Trinity University Press

William Stafford

William Stafford was born in Hutchinson, Kansas, in 1914 and was a pacifist and prolific poet and writer. During his lifetime he published more than sixty-five volumes of poetry, including Traveling Through the Dark, which received the 1963 National Book Award. His many distinguished honors include the Shelley Memorial Award, a Guggenheim fellowship, and a Western States Lifetime Achievement Award in Poetry. He also served as the twentieth consultant in poetry to the Library of Congress in 1970 (a position now known as poet laureate). He was drafted 1940 and served as a conscientious objector, and he later wrote a memoir about conscientious objectors, Down in My Heart. At the time of his death, in 1993, Stafford lived in Portland, Oregon.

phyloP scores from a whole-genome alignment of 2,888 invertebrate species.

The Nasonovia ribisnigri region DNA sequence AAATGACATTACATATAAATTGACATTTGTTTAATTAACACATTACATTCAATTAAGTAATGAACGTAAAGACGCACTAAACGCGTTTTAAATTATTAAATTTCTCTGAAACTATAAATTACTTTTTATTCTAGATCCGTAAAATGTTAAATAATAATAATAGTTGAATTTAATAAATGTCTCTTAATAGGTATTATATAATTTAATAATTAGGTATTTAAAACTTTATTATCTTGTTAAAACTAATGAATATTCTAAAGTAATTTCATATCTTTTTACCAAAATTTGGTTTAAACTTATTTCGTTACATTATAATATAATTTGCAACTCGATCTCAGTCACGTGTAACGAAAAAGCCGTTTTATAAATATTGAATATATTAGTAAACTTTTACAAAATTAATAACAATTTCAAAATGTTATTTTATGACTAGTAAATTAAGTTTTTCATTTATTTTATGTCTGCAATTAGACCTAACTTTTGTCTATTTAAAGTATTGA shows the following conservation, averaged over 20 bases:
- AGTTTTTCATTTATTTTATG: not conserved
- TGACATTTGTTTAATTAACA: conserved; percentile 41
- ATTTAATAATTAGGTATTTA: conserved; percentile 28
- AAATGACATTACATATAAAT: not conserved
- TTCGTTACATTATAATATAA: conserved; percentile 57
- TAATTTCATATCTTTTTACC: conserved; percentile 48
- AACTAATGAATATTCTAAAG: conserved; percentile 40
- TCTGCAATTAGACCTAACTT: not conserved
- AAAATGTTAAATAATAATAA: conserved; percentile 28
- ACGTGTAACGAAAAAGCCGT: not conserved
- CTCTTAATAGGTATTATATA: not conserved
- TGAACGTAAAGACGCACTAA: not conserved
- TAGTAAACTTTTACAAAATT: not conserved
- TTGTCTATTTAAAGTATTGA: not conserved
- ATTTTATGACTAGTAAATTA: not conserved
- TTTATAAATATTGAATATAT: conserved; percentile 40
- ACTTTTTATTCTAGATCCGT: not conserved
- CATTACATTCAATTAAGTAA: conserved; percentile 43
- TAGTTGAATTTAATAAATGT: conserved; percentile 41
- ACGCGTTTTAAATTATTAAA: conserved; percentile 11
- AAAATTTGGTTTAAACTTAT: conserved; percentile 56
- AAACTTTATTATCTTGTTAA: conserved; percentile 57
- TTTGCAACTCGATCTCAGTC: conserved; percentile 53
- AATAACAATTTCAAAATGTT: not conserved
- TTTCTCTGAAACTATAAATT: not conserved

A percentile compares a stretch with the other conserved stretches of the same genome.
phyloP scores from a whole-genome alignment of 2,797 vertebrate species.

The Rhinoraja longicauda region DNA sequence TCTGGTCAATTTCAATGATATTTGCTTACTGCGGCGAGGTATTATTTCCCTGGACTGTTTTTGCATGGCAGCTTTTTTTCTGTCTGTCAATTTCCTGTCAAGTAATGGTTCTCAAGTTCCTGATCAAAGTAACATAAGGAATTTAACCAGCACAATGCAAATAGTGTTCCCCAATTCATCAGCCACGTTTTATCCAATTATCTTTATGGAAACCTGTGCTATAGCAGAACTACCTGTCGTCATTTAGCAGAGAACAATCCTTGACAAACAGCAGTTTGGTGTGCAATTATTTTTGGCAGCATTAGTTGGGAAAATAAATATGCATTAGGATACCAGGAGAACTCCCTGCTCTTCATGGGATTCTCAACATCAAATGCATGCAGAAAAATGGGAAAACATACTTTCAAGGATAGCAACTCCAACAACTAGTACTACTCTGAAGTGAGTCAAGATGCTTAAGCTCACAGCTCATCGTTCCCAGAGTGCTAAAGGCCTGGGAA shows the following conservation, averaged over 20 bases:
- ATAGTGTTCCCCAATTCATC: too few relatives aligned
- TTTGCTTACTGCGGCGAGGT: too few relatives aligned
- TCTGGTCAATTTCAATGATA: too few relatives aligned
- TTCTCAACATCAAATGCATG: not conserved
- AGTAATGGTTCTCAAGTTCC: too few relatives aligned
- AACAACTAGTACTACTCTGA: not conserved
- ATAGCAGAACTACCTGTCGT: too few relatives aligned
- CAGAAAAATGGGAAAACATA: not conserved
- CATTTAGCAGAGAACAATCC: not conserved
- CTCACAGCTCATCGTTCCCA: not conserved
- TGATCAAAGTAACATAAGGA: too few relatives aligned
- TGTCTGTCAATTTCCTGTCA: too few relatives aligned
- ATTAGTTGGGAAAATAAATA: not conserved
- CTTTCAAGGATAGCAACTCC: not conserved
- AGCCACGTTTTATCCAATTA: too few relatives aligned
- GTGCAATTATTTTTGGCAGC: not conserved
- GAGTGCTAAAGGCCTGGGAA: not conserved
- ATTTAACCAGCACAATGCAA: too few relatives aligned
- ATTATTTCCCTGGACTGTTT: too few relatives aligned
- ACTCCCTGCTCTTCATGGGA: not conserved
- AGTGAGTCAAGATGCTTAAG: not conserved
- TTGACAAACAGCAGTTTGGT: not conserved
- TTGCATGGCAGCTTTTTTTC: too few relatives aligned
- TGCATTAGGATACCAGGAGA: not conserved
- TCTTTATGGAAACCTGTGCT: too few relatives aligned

The Osage Orange Tree

The Osage Orange Tree, a never-before-published story by beloved poet William Stafford, is about young love complicated by misunderstanding and the insecurity of adolescence, set against the backdrop of poverty brought on by the Great Depression.  The narrator recalls a girl he once knew. He and Evangeline, both shy, never find the courage to speak to each other in high school. Every evening,...

Photo of William Stafford